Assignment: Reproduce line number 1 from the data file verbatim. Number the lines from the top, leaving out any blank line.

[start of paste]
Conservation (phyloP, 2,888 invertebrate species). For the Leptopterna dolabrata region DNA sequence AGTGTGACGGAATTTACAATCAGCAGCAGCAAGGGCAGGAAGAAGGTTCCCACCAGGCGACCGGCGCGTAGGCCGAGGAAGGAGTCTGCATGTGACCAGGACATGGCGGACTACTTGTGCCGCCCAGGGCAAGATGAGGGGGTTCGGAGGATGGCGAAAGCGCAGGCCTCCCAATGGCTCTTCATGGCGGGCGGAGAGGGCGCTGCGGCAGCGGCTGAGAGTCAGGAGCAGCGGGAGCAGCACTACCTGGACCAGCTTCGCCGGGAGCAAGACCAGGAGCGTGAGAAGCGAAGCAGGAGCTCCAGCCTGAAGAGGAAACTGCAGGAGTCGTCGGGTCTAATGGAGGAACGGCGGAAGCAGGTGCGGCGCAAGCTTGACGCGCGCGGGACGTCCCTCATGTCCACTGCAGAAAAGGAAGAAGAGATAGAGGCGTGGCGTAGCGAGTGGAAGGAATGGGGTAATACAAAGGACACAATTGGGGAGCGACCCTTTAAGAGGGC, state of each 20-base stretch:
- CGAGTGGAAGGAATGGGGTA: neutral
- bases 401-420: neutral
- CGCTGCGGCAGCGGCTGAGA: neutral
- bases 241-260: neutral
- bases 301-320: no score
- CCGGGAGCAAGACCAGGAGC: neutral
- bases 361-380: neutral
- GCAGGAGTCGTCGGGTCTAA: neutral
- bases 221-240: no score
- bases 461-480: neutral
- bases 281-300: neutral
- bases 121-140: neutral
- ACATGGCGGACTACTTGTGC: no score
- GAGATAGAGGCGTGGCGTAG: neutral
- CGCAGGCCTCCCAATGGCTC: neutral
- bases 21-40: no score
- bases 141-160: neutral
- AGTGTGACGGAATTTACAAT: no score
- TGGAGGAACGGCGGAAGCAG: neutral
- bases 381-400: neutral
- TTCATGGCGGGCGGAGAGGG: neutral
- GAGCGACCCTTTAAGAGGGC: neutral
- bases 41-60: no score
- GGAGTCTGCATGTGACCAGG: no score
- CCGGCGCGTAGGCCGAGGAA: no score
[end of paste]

Conservation (phyloP, 2,888 invertebrate species). For the Leptopterna dolabrata region DNA sequence AGTGTGACGGAATTTACAATCAGCAGCAGCAAGGGCAGGAAGAAGGTTCCCACCAGGCGACCGGCGCGTAGGCCGAGGAAGGAGTCTGCATGTGACCAGGACATGGCGGACTACTTGTGCCGCCCAGGGCAAGATGAGGGGGTTCGGAGGATGGCGAAAGCGCAGGCCTCCCAATGGCTCTTCATGGCGGGCGGAGAGGGCGCTGCGGCAGCGGCTGAGAGTCAGGAGCAGCGGGAGCAGCACTACCTGGACCAGCTTCGCCGGGAGCAAGACCAGGAGCGTGAGAAGCGAAGCAGGAGCTCCAGCCTGAAGAGGAAACTGCAGGAGTCGTCGGGTCTAATGGAGGAACGGCGGAAGCAGGTGCGGCGCAAGCTTGACGCGCGCGGGACGTCCCTCATGTCCACTGCAGAAAAGGAAGAAGAGATAGAGGCGTGGCGTAGCGAGTGGAAGGAATGGGGTAATACAAAGGACACAATTGGGGAGCGACCCTTTAAGAGGGC, state of each 20-base stretch: